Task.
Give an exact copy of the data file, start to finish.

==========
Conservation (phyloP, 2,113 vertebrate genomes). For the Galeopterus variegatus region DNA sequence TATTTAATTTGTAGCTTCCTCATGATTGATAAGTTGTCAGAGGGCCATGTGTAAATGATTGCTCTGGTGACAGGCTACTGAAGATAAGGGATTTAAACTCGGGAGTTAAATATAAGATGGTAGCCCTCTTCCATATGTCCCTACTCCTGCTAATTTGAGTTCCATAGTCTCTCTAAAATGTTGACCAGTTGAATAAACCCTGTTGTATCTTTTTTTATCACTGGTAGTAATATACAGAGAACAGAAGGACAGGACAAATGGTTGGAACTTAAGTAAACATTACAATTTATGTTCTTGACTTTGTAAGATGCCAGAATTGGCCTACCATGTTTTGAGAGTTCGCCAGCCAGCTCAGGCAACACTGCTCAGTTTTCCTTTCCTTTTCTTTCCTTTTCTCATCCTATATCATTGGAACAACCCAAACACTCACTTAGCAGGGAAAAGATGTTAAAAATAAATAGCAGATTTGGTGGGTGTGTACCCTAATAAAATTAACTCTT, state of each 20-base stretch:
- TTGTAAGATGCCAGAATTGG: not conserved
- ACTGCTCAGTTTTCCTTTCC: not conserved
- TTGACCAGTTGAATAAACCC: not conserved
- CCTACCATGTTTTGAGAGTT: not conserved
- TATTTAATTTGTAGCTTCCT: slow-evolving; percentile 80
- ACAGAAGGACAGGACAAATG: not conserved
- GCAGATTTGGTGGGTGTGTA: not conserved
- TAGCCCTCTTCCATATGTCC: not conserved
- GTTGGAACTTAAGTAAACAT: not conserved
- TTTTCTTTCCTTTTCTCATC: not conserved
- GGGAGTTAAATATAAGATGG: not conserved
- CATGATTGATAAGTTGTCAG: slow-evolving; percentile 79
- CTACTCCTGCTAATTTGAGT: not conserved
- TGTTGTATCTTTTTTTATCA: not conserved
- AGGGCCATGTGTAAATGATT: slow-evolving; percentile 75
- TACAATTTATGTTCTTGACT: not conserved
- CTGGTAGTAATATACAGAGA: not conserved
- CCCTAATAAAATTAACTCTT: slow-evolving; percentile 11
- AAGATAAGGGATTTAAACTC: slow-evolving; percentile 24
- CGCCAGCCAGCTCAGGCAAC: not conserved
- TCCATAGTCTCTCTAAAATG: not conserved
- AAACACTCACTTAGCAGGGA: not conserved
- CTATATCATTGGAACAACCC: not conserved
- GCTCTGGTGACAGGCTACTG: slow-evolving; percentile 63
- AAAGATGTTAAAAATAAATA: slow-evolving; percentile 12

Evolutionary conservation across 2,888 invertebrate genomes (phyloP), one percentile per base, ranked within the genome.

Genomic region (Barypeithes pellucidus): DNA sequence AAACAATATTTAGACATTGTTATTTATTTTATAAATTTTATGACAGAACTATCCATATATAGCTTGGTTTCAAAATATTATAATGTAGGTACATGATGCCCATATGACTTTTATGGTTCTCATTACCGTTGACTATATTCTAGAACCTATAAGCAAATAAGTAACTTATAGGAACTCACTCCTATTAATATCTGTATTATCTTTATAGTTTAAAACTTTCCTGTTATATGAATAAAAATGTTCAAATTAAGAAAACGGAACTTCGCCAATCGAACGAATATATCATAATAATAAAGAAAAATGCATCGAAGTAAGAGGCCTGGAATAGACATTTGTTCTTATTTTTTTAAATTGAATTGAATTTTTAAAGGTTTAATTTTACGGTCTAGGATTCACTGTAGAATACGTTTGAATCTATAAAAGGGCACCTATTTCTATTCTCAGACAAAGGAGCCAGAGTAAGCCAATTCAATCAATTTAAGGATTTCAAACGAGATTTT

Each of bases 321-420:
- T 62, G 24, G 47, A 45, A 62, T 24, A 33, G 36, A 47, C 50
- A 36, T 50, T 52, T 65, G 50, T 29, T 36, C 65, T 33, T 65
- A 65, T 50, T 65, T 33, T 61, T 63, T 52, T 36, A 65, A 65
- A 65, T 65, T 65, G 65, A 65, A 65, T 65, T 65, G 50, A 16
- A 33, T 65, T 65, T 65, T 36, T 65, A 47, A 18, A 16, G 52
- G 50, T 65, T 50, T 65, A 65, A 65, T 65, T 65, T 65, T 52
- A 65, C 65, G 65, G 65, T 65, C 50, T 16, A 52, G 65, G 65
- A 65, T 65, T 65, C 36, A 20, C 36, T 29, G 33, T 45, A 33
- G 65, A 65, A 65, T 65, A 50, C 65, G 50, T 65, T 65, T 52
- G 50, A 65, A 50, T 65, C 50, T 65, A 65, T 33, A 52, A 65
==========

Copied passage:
Conservation (phyloP, 2,113 vertebrate genomes). For the Galeopterus variegatus region DNA sequence TATTTAATTTGTAGCTTCCTCATGATTGATAAGTTGTCAGAGGGCCATGTGTAAATGATTGCTCTGGTGACAGGCTACTGAAGATAAGGGATTTAAACTCGGGAGTTAAATATAAGATGGTAGCCCTCTTCCATATGTCCCTACTCCTGCTAATTTGAGTTCCATAGTCTCTCTAAAATGTTGACCAGTTGAATAAACCCTGTTGTATCTTTTTTTATCACTGGTAGTAATATACAGAGAACAGAAGGACAGGACAAATGGTTGGAACTTAAGTAAACATTACAATTTATGTTCTTGACTTTGTAAGATGCCAGAATTGGCCTACCATGTTTTGAGAGTTCGCCAGCCAGCTCAGGCAACACTGCTCAGTTTTCCTTTCCTTTTCTTTCCTTTTCTCATCCTATATCATTGGAACAACCCAAACACTCACTTAGCAGGGAAAAGATGTTAAAAATAAATAGCAGATTTGGTGGGTGTGTACCCTAATAAAATTAACTCTT, state of each 20-base stretch:
- TTGTAAGATGCCAGAATTGG: not conserved
- ACTGCTCAGTTTTCCTTTCC: not conserved
- TTGACCAGTTGAATAAACCC: not conserved
- CCTACCATGTTTTGAGAGTT: not conserved
- TATTTAATTTGTAGCTTCCT: slow-evolving; percentile 80
- ACAGAAGGACAGGACAAATG: not conserved
- GCAGATTTGGTGGGTGTGTA: not conserved
- TAGCCCTCTTCCATATGTCC: not conserved
- GTTGGAACTTAAGTAAACAT: not conserved
- TTTTCTTTCCTTTTCTCATC: not conserved
- GGGAGTTAAATATAAGATGG: not conserved
- CATGATTGATAAGTTGTCAG: slow-evolving; percentile 79
- CTACTCCTGCTAATTTGAGT: not conserved
- TGTTGTATCTTTTTTTATCA: not conserved
- AGGGCCATGTGTAAATGATT: slow-evolving; percentile 75
- TACAATTTATGTTCTTGACT: not conserved
- CTGGTAGTAATATACAGAGA: not conserved
- CCCTAATAAAATTAACTCTT: slow-evolving; percentile 11
- AAGATAAGGGATTTAAACTC: slow-evolving; percentile 24
- CGCCAGCCAGCTCAGGCAAC: not conserved
- TCCATAGTCTCTCTAAAATG: not conserved
- AAACACTCACTTAGCAGGGA: not conserved
- CTATATCATTGGAACAACCC: not conserved
- GCTCTGGTGACAGGCTACTG: slow-evolving; percentile 63
- AAAGATGTTAAAAATAAATA: slow-evolving; percentile 12

Evolutionary conservation across 2,888 invertebrate genomes (phyloP), one percentile per base, ranked within the genome.

Genomic region (Barypeithes pellucidus): DNA sequence AAACAATATTTAGACATTGTTATTTATTTTATAAATTTTATGACAGAACTATCCATATATAGCTTGGTTTCAAAATATTATAATGTAGGTACATGATGCCCATATGACTTTTATGGTTCTCATTACCGTTGACTATATTCTAGAACCTATAAGCAAATAAGTAACTTATAGGAACTCACTCCTATTAATATCTGTATTATCTTTATAGTTTAAAACTTTCCTGTTATATGAATAAAAATGTTCAAATTAAGAAAACGGAACTTCGCCAATCGAACGAATATATCATAATAATAAAGAAAAATGCATCGAAGTAAGAGGCCTGGAATAGACATTTGTTCTTATTTTTTTAAATTGAATTGAATTTTTAAAGGTTTAATTTTACGGTCTAGGATTCACTGTAGAATACGTTTGAATCTATAAAAGGGCACCTATTTCTATTCTCAGACAAAGGAGCCAGAGTAAGCCAATTCAATCAATTTAAGGATTTCAAACGAGATTTT

Each of bases 321-420:
- T 62, G 24, G 47, A 45, A 62, T 24, A 33, G 36, A 47, C 50
- A 36, T 50, T 52, T 65, G 50, T 29, T 36, C 65, T 33, T 65
- A 65, T 50, T 65, T 33, T 61, T 63, T 52, T 36, A 65, A 65
- A 65, T 65, T 65, G 65, A 65, A 65, T 65, T 65, G 50, A 16
- A 33, T 65, T 65, T 65, T 36, T 65, A 47, A 18, A 16, G 52
- G 50, T 65, T 50, T 65, A 65, A 65, T 65, T 65, T 65, T 52
- A 65, C 65, G 65, G 65, T 65, C 50, T 16, A 52, G 65, G 65
- A 65, T 65, T 65, C 36, A 20, C 36, T 29, G 33, T 45, A 33
- G 65, A 65, A 65, T 65, A 50, C 65, G 50, T 65, T 65, T 52
- G 50, A 65, A 50, T 65, C 50, T 65, A 65, T 33, A 52, A 65